yasyaikaṁ cakraṁ dvādaśāraṁ ṣaṇ-nemi tri-ṇābhi saṁvatsarātmakaṁ samāmananti tasyākṣo meror mūrdhani kṛto mānasottare kṛtetara-bhāgo yatra protaṁ ravi-ratha-cakraṁ taila-yantra-cakravad bhraman mānasottara-girau paribhramati.
yasya—of which; ekam—one; cakram—wheel; dvādaśa—twelve; aram—spokes; ṣaṭ—six; nemi—the segments of the rim; tri-ṇābhi—the three pieces of the hub; saṁvatsara-ātmakam—whose nature is a saṁvatsara; samāmananti—they fully describe; tasya—the chariot of the sun-god; akṣaḥ—the axle; meroḥ—of Sumeru Mountain; mūrdhani—on the top; kṛtaḥ—fixed; mānasottare—on the mountain known as Mānasottara; kṛta—fixed; itara-bhāgaḥ—the other end; yatra—where; protam—fixed on; ravi-ratha-cakram—the wheel of the chariot of the sun-god; taila-yantra-cakra-vat—like the wheel of an oil-pressing machine; bhramat—moving; mānasottara-girau—on Mānasottara Mountain; paribhramati—turns.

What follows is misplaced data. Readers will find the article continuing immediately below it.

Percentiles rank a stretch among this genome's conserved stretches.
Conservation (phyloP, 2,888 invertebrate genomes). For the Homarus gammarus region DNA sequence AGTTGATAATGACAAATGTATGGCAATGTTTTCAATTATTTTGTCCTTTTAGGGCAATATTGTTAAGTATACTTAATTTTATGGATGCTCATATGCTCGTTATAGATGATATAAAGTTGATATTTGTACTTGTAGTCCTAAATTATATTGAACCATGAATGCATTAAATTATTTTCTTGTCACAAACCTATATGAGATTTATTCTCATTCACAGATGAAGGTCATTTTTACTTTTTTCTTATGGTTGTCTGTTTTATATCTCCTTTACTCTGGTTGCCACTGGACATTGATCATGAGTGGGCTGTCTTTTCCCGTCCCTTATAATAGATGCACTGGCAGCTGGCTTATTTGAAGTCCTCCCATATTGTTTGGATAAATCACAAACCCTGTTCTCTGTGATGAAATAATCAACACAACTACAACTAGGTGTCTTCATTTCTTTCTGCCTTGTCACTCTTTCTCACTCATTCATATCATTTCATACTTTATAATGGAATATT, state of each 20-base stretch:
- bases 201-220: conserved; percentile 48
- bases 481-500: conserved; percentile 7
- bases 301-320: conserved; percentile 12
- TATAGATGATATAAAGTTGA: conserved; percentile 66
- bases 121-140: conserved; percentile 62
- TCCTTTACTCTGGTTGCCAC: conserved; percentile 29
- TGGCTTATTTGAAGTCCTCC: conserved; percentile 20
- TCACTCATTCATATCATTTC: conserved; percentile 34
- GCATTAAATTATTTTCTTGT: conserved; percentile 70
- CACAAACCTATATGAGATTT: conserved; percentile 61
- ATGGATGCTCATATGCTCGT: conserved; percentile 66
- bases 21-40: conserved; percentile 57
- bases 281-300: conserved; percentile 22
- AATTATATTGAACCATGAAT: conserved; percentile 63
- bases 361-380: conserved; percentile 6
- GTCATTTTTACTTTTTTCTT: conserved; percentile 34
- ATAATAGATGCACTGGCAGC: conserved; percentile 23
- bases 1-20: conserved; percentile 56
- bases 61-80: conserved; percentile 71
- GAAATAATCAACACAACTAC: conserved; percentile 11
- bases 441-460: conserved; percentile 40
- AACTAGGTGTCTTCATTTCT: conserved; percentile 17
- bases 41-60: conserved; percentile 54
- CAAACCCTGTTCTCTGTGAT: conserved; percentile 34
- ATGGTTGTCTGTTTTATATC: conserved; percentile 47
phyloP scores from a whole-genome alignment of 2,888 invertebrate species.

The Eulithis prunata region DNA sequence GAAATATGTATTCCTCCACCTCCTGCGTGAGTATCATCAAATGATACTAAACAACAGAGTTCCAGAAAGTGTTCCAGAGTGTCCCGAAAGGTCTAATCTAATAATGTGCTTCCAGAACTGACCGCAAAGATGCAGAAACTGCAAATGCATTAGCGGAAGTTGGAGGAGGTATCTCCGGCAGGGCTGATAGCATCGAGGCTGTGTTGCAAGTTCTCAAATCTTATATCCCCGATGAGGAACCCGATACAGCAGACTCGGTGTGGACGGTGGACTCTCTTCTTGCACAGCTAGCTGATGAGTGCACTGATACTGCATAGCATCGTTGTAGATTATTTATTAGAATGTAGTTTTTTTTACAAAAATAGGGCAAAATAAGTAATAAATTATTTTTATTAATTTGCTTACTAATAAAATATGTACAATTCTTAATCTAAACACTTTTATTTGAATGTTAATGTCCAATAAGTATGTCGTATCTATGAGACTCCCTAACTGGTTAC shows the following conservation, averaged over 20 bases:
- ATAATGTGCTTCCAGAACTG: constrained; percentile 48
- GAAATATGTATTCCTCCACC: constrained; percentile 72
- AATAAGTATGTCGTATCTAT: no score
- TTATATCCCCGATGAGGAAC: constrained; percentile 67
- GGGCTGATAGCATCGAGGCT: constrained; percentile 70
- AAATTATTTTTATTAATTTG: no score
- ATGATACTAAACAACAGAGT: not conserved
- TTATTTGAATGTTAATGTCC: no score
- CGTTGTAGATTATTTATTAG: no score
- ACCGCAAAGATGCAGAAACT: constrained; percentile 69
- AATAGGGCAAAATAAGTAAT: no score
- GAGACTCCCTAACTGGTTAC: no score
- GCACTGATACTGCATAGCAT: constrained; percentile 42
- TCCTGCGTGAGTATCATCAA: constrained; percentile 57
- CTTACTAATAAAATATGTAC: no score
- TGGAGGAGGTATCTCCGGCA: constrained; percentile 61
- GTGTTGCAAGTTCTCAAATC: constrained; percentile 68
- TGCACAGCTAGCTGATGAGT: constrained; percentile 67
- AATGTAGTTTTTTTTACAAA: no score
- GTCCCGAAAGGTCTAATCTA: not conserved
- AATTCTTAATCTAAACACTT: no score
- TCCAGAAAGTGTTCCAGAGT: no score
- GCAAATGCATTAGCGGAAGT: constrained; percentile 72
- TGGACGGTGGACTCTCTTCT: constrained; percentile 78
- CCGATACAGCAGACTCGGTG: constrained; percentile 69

The chariot of the sun-god has only one wheel, which is known as Saṁvatsara. The twelve months are calculated to be its twelve spokes, the six seasons are the sections of its rim, and the three cātur-māsya periods are its three-sectioned hub. One side of the axle carrying the wheel rests upon the summit of Mount Sumeru, and the other rests upon Mānasottara Mountain. Affixed to the outer end of the axle, the wheel continuously rotates on Mānasottara Mountain like the wheel of an oil-pressing machine.
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